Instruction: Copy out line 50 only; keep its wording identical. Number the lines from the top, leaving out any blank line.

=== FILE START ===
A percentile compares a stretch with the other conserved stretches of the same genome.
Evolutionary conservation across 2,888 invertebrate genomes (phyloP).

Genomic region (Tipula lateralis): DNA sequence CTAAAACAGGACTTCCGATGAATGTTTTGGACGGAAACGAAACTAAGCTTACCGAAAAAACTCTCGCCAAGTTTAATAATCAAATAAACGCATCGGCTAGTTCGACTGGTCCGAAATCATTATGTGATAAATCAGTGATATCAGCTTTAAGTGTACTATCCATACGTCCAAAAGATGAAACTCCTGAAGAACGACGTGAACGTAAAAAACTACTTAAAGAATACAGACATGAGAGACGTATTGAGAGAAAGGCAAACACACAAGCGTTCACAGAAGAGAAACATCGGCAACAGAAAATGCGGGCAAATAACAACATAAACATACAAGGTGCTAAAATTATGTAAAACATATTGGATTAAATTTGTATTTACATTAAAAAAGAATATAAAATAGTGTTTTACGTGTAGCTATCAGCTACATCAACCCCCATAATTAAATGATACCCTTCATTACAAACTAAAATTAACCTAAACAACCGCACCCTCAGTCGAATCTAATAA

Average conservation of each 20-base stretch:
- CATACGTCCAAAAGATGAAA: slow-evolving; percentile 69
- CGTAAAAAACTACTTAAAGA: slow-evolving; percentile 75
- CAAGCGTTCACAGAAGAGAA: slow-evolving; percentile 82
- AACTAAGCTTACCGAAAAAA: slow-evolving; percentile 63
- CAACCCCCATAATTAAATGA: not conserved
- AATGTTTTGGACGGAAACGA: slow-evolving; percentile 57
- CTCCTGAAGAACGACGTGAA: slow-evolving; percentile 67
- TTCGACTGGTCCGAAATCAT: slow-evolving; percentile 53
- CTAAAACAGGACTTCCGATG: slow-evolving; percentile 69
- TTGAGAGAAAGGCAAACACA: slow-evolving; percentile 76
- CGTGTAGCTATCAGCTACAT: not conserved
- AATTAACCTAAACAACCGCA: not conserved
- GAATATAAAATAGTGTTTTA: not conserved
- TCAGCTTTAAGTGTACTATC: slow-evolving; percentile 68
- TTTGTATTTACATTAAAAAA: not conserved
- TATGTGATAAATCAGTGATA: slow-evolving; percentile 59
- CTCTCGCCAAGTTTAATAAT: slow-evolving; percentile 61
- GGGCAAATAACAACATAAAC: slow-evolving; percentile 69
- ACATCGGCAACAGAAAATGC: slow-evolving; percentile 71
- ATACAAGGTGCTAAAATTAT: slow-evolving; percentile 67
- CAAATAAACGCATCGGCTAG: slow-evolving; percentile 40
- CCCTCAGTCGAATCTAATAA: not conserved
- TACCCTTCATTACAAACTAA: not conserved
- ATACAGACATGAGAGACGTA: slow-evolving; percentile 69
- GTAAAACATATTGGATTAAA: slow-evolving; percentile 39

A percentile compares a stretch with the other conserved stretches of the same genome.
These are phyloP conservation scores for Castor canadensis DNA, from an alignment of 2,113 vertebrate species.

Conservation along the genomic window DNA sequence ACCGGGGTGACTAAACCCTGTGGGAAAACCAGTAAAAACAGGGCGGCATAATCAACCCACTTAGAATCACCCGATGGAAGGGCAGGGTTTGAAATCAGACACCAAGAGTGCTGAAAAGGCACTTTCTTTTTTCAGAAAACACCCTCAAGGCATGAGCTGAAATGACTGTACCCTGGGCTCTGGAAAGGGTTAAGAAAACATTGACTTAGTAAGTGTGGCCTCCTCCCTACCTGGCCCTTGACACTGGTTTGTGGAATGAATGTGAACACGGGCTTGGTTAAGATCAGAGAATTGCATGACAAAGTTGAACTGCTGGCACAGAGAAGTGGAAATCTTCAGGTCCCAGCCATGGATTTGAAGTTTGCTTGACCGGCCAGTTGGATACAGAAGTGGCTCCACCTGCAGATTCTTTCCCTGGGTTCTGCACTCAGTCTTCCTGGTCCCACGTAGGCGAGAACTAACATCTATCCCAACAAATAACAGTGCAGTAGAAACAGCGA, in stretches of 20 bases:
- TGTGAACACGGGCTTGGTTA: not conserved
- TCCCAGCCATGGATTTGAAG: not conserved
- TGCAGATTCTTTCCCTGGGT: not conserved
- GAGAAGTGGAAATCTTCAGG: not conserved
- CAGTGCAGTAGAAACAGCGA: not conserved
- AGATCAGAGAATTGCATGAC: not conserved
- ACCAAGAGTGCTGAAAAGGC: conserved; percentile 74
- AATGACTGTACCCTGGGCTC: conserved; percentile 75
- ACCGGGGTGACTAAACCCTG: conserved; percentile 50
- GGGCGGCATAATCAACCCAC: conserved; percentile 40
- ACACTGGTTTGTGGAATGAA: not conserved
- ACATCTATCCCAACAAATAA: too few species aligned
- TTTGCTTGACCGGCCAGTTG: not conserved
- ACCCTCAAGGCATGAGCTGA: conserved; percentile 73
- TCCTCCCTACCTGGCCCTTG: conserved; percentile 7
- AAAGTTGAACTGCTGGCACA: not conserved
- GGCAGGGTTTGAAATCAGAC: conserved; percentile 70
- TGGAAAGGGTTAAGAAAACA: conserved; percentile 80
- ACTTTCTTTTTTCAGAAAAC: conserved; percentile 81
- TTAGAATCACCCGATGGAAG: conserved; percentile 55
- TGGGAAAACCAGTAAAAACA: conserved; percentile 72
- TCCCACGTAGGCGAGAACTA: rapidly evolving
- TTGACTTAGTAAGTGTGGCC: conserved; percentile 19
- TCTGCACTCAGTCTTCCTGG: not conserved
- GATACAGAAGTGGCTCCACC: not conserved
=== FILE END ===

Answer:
- TGGAAAGGGTTAAGAAAACA: conserved; percentile 80